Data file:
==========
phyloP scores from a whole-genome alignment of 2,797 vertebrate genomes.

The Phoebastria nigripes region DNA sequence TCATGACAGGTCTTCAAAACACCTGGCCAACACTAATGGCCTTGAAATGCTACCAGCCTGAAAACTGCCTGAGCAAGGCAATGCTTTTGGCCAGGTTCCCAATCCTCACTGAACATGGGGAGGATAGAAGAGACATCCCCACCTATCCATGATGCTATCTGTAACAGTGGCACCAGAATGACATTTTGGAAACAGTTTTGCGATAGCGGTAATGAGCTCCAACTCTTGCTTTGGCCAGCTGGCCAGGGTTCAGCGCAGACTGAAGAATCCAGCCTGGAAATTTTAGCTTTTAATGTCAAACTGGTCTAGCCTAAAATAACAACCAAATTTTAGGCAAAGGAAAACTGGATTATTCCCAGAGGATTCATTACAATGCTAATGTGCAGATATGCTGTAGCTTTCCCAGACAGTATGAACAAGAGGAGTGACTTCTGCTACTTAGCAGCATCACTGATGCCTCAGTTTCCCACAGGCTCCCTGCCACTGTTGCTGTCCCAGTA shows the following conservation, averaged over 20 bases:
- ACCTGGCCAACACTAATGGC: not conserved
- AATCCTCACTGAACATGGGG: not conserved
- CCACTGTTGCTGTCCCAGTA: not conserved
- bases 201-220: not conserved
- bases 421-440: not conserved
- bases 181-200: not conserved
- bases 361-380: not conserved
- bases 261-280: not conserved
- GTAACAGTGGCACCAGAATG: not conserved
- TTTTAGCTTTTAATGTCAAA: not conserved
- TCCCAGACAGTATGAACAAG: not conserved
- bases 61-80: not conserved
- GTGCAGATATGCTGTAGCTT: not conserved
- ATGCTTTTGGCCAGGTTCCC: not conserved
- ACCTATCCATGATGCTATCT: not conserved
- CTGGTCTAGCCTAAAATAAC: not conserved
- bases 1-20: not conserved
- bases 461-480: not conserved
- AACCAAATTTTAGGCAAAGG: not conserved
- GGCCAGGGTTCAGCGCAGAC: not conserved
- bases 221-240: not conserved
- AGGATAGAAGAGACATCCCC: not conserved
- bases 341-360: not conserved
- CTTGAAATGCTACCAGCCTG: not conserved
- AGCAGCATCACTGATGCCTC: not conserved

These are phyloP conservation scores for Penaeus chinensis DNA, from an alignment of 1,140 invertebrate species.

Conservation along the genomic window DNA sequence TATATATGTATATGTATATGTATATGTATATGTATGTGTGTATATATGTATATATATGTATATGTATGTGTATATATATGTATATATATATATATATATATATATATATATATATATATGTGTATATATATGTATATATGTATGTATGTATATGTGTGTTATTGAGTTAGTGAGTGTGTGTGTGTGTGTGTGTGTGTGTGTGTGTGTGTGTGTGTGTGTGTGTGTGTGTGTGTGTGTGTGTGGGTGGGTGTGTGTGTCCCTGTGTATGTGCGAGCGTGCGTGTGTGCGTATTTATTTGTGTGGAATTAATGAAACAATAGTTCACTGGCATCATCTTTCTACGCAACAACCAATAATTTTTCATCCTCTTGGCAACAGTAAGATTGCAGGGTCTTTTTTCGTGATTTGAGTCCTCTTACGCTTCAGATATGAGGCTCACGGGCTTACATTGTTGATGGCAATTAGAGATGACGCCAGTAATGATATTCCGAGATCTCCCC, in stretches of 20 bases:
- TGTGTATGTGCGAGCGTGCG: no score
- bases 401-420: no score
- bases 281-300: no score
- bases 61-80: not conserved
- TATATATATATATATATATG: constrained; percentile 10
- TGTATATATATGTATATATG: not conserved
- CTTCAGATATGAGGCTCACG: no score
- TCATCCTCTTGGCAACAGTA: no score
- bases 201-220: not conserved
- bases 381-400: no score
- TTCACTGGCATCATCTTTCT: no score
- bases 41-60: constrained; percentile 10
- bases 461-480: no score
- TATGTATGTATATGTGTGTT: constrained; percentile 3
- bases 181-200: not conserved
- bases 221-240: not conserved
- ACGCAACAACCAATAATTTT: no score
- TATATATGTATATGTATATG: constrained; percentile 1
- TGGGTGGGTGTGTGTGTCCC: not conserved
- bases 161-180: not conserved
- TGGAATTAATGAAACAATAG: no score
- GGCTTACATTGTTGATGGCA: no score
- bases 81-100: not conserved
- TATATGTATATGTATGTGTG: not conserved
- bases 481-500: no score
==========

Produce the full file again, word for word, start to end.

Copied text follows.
phyloP scores from a whole-genome alignment of 2,797 vertebrate genomes.

The Phoebastria nigripes region DNA sequence TCATGACAGGTCTTCAAAACACCTGGCCAACACTAATGGCCTTGAAATGCTACCAGCCTGAAAACTGCCTGAGCAAGGCAATGCTTTTGGCCAGGTTCCCAATCCTCACTGAACATGGGGAGGATAGAAGAGACATCCCCACCTATCCATGATGCTATCTGTAACAGTGGCACCAGAATGACATTTTGGAAACAGTTTTGCGATAGCGGTAATGAGCTCCAACTCTTGCTTTGGCCAGCTGGCCAGGGTTCAGCGCAGACTGAAGAATCCAGCCTGGAAATTTTAGCTTTTAATGTCAAACTGGTCTAGCCTAAAATAACAACCAAATTTTAGGCAAAGGAAAACTGGATTATTCCCAGAGGATTCATTACAATGCTAATGTGCAGATATGCTGTAGCTTTCCCAGACAGTATGAACAAGAGGAGTGACTTCTGCTACTTAGCAGCATCACTGATGCCTCAGTTTCCCACAGGCTCCCTGCCACTGTTGCTGTCCCAGTA shows the following conservation, averaged over 20 bases:
- ACCTGGCCAACACTAATGGC: not conserved
- AATCCTCACTGAACATGGGG: not conserved
- CCACTGTTGCTGTCCCAGTA: not conserved
- bases 201-220: not conserved
- bases 421-440: not conserved
- bases 181-200: not conserved
- bases 361-380: not conserved
- bases 261-280: not conserved
- GTAACAGTGGCACCAGAATG: not conserved
- TTTTAGCTTTTAATGTCAAA: not conserved
- TCCCAGACAGTATGAACAAG: not conserved
- bases 61-80: not conserved
- GTGCAGATATGCTGTAGCTT: not conserved
- ATGCTTTTGGCCAGGTTCCC: not conserved
- ACCTATCCATGATGCTATCT: not conserved
- CTGGTCTAGCCTAAAATAAC: not conserved
- bases 1-20: not conserved
- bases 461-480: not conserved
- AACCAAATTTTAGGCAAAGG: not conserved
- GGCCAGGGTTCAGCGCAGAC: not conserved
- bases 221-240: not conserved
- AGGATAGAAGAGACATCCCC: not conserved
- bases 341-360: not conserved
- CTTGAAATGCTACCAGCCTG: not conserved
- AGCAGCATCACTGATGCCTC: not conserved

These are phyloP conservation scores for Penaeus chinensis DNA, from an alignment of 1,140 invertebrate species.

Conservation along the genomic window DNA sequence TATATATGTATATGTATATGTATATGTATATGTATGTGTGTATATATGTATATATATGTATATGTATGTGTATATATATGTATATATATATATATATATATATATATATATATATATATGTGTATATATATGTATATATGTATGTATGTATATGTGTGTTATTGAGTTAGTGAGTGTGTGTGTGTGTGTGTGTGTGTGTGTGTGTGTGTGTGTGTGTGTGTGTGTGTGTGTGTGTGTGTGTGGGTGGGTGTGTGTGTCCCTGTGTATGTGCGAGCGTGCGTGTGTGCGTATTTATTTGTGTGGAATTAATGAAACAATAGTTCACTGGCATCATCTTTCTACGCAACAACCAATAATTTTTCATCCTCTTGGCAACAGTAAGATTGCAGGGTCTTTTTTCGTGATTTGAGTCCTCTTACGCTTCAGATATGAGGCTCACGGGCTTACATTGTTGATGGCAATTAGAGATGACGCCAGTAATGATATTCCGAGATCTCCCC, in stretches of 20 bases:
- TGTGTATGTGCGAGCGTGCG: no score
- bases 401-420: no score
- bases 281-300: no score
- bases 61-80: not conserved
- TATATATATATATATATATG: constrained; percentile 10
- TGTATATATATGTATATATG: not conserved
- CTTCAGATATGAGGCTCACG: no score
- TCATCCTCTTGGCAACAGTA: no score
- bases 201-220: not conserved
- bases 381-400: no score
- TTCACTGGCATCATCTTTCT: no score
- bases 41-60: constrained; percentile 10
- bases 461-480: no score
- TATGTATGTATATGTGTGTT: constrained; percentile 3
- bases 181-200: not conserved
- bases 221-240: not conserved
- ACGCAACAACCAATAATTTT: no score
- TATATATGTATATGTATATG: constrained; percentile 1
- TGGGTGGGTGTGTGTGTCCC: not conserved
- bases 161-180: not conserved
- TGGAATTAATGAAACAATAG: no score
- GGCTTACATTGTTGATGGCA: no score
- bases 81-100: not conserved
- TATATGTATATGTATGTGTG: not conserved
- bases 481-500: no score